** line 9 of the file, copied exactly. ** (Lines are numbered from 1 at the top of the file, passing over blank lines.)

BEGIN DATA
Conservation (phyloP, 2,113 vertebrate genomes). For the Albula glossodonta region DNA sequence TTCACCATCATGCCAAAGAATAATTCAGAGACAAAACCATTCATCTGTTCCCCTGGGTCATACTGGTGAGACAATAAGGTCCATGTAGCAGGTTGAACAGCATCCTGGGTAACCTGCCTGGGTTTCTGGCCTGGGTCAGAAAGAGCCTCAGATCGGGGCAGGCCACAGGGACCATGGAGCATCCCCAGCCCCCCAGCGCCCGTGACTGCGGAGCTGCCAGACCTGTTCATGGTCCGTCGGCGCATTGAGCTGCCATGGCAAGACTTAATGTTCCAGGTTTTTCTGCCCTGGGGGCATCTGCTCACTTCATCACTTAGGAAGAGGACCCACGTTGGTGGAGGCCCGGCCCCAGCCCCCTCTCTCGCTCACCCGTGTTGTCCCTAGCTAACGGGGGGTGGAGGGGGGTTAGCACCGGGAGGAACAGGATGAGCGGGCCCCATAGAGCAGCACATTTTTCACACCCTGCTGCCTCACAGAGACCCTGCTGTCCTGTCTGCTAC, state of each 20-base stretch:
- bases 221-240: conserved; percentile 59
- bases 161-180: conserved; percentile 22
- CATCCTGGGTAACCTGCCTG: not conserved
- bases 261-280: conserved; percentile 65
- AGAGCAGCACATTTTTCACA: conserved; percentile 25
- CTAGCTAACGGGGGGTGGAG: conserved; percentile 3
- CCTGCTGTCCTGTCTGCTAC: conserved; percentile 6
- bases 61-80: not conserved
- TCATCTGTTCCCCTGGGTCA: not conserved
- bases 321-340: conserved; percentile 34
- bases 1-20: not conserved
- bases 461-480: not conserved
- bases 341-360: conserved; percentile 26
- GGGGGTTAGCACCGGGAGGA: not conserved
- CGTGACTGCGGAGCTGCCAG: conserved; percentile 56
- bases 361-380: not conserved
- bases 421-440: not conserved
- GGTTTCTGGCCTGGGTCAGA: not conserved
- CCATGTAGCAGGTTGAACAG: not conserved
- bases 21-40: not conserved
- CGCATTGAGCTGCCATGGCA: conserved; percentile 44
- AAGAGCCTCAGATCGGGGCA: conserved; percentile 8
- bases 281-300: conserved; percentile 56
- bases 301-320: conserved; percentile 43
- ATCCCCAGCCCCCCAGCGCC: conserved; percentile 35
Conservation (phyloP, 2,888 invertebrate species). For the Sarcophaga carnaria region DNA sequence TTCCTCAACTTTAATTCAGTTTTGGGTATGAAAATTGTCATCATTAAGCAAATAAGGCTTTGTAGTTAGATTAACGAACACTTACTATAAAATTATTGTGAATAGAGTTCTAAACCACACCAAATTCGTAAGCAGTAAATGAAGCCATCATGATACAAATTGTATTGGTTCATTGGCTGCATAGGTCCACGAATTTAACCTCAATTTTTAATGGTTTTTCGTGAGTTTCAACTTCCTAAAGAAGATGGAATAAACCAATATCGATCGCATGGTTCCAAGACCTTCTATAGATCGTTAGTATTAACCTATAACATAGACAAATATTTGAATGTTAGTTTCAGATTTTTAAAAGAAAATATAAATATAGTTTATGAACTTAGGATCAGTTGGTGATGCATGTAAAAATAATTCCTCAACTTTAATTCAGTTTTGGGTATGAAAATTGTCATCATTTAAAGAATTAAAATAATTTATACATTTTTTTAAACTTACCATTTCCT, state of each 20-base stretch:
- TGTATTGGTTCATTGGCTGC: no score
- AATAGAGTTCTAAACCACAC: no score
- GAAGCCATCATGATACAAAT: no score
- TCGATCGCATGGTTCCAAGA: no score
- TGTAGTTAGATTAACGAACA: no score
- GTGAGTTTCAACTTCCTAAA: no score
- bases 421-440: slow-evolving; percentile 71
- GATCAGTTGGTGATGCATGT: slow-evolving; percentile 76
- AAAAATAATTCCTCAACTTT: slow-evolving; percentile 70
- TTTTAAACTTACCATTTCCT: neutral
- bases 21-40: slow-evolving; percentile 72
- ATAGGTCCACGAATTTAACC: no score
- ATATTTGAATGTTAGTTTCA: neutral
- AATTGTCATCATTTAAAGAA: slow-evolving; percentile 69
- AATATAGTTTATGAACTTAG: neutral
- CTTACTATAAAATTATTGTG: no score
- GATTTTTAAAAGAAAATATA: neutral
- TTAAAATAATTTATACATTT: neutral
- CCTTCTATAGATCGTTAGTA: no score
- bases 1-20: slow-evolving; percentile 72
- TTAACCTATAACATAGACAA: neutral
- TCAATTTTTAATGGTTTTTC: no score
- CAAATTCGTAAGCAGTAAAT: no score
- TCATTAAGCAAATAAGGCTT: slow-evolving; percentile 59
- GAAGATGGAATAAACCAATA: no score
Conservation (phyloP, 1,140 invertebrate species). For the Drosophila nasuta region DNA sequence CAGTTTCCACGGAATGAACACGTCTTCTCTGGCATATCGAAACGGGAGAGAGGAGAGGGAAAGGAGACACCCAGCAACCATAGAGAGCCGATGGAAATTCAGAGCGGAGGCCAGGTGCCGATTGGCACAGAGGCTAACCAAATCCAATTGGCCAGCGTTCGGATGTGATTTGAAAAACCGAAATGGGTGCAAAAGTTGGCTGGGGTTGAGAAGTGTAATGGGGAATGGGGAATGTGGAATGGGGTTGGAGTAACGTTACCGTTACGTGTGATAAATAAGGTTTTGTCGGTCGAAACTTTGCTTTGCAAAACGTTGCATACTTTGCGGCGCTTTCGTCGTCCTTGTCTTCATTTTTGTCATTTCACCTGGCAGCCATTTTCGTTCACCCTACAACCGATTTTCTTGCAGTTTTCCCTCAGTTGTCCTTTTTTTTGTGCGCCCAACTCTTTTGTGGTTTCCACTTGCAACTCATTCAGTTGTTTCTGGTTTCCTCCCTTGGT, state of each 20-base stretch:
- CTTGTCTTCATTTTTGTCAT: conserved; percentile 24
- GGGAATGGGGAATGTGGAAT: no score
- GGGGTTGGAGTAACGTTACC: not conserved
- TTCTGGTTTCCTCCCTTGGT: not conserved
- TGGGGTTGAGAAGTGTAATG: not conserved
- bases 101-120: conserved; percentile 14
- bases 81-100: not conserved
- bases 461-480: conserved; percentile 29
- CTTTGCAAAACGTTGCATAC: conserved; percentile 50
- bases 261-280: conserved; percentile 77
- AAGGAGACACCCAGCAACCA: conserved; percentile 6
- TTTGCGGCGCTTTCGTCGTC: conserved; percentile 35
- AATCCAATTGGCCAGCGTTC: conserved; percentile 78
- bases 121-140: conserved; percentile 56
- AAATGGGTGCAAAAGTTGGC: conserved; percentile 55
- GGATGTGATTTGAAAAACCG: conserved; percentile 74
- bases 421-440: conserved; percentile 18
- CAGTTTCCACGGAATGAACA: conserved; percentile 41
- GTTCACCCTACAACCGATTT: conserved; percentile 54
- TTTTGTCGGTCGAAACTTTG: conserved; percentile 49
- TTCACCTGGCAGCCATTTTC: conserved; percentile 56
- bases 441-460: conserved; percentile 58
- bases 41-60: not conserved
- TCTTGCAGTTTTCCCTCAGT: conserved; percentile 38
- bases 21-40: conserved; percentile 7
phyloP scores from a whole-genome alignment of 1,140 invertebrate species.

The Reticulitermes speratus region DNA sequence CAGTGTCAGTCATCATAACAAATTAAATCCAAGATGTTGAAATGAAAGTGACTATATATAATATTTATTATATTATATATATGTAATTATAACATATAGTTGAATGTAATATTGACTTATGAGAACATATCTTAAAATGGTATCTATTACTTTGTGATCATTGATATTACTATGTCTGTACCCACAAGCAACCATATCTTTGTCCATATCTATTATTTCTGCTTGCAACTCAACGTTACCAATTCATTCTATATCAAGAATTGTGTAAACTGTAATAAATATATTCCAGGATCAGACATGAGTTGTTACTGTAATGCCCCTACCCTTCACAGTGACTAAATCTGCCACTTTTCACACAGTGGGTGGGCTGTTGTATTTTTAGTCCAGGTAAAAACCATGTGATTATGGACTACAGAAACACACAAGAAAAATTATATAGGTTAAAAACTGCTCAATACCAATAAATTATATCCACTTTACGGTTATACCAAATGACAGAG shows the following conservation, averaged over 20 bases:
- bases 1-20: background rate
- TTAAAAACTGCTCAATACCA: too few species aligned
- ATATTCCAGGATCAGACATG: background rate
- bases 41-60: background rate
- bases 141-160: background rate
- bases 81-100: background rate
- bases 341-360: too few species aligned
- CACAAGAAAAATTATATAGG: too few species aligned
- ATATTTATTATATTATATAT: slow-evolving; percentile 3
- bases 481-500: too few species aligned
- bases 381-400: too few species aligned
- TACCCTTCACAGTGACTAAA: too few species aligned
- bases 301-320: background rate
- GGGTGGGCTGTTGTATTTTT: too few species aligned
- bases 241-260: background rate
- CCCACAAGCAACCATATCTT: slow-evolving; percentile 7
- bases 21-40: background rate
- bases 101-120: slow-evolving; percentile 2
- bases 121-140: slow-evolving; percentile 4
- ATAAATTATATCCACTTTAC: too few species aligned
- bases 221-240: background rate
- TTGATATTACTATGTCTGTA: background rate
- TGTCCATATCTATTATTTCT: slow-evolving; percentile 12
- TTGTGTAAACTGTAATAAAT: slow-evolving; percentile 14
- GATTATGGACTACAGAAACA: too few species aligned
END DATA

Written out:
- bases 61-80: not conserved